what is active design?
The concept of ‘active design’ comes up a lot in contemporary debate around how to design interiors, buildings and communities that prioritise human health and wellbeing. Here is a short introduction to this innovative new approach that combines elements of fitness, design and architecture in one.
why do we need it?
Unless you have been living under a duvet for the last decade you’ll have heard mention of the lifestyle disease epidemic affecting the western world.
Physical inactivity, poor diet and smoking are one side of the coin while obesity, Type 2 diabetes and chronic heart disease the other.
Together they are putting unprecedented pressure on state healthcare systems that are already close to buckling with limited resources. As governments have sought for ways to improve the situation, active design has become a rallying cry for health conscious city planners, architects and interior designers aiming to prevent ‘rather’ than ‘cure’.
Examples of creating a healthy community or healthy city include dedicated bicycle pathways and bike sharing schemes to reduce car use and lower pollution levels while encouraging physical activity.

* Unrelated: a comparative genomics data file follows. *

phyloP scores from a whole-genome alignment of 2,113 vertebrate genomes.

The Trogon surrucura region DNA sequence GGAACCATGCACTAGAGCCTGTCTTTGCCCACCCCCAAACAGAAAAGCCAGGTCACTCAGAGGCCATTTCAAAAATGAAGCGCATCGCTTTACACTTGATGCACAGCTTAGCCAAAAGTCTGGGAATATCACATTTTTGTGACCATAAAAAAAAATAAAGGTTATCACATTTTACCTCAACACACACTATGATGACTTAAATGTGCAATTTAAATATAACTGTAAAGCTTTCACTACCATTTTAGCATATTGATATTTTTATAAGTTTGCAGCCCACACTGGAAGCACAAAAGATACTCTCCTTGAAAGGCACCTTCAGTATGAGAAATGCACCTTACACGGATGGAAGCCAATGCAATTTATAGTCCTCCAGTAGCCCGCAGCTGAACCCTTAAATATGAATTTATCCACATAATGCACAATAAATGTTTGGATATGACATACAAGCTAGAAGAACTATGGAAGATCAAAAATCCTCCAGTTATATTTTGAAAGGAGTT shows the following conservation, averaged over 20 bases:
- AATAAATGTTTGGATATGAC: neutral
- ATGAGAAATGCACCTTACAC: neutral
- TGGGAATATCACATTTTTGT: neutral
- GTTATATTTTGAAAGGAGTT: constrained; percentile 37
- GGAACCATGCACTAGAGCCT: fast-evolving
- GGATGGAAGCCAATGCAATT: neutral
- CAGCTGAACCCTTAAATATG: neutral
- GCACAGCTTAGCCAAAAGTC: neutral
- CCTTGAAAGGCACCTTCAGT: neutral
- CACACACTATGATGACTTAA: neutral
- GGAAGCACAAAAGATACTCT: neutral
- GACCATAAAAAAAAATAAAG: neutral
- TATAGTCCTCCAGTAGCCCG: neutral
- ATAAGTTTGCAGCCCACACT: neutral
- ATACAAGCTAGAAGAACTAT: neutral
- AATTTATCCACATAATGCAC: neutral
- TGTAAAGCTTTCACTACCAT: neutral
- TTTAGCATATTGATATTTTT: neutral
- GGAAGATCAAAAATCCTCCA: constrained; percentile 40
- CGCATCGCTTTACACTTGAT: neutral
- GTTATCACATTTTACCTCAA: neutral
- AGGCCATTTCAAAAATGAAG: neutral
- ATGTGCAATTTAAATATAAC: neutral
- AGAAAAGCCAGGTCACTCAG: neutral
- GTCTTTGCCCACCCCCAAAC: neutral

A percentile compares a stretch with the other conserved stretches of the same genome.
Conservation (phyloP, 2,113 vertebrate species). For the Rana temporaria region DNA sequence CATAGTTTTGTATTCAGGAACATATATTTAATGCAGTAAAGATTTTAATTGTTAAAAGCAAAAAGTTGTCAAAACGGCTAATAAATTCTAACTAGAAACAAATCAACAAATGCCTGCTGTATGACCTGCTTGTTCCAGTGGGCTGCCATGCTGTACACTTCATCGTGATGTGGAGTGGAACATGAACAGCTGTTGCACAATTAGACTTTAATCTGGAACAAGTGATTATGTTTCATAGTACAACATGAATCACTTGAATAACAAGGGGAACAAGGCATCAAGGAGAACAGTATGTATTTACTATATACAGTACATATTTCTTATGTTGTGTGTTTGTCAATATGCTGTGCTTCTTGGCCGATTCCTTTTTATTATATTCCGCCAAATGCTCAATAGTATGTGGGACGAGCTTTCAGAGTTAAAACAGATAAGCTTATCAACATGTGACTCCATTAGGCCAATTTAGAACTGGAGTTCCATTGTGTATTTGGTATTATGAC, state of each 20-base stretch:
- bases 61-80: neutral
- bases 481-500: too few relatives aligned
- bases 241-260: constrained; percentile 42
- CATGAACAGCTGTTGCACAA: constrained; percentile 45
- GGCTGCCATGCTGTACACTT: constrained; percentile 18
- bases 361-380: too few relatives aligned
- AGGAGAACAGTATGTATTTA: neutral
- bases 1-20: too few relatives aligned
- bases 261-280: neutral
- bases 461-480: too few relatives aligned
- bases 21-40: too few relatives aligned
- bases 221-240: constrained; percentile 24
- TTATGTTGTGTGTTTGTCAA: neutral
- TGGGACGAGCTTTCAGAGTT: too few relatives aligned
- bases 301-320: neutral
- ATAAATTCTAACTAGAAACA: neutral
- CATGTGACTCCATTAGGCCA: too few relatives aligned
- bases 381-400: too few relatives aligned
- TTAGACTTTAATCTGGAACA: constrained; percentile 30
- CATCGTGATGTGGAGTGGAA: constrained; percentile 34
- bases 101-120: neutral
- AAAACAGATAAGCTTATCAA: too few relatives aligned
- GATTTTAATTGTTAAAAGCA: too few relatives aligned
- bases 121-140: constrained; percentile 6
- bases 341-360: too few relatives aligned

Strategic use of landscaping can also help create attractive walkways that encourage walking and interaction outdoors; New York’s now legendary Highline being one obvious example.
Stairwell prompts in office and residential buildings can make the difference between using an elevator 20 times per day to go from ground to first floor vs burning an additional 200 total calories taking the stairs.
Something as simple as a notice adjacent to a stairwell entrance can be enough to encourage greater stair use, such prompts need to be easily visible and graphically engaging.
Incorporating showers, changing rooms, lockers and bike racks in office buildings for workers also encourages cycling to work as well as lunchtime jogs or workouts.
Public landscaping, city centre micro-parks designed to reduce air pollution levels and other opportunities to connect with nature in an urban environment have all been shown to help reduce anxiety, promote a sense of vitality and restore nature-connectedness for improved mental wellbeing even in relatively short periods of time.
A series of micro-parks in London UK were designed to offer small doses of nature in a densely urban context surrounded by office high-rises.
Sit-stand desks have been shown to promote productivity and stimulate movement during the workday in a seminal study by Perkins + Will, representing an improvement on the desk & chair model that predominates in most offices.
By standing for part of the day, sitting on a mobility ball and taking every opportunity to move around the office from workstation to workstation (which in turn requires a certain type of office layout) workers can reduce mental fatigue and gain a mental edge while reducing lower back pain.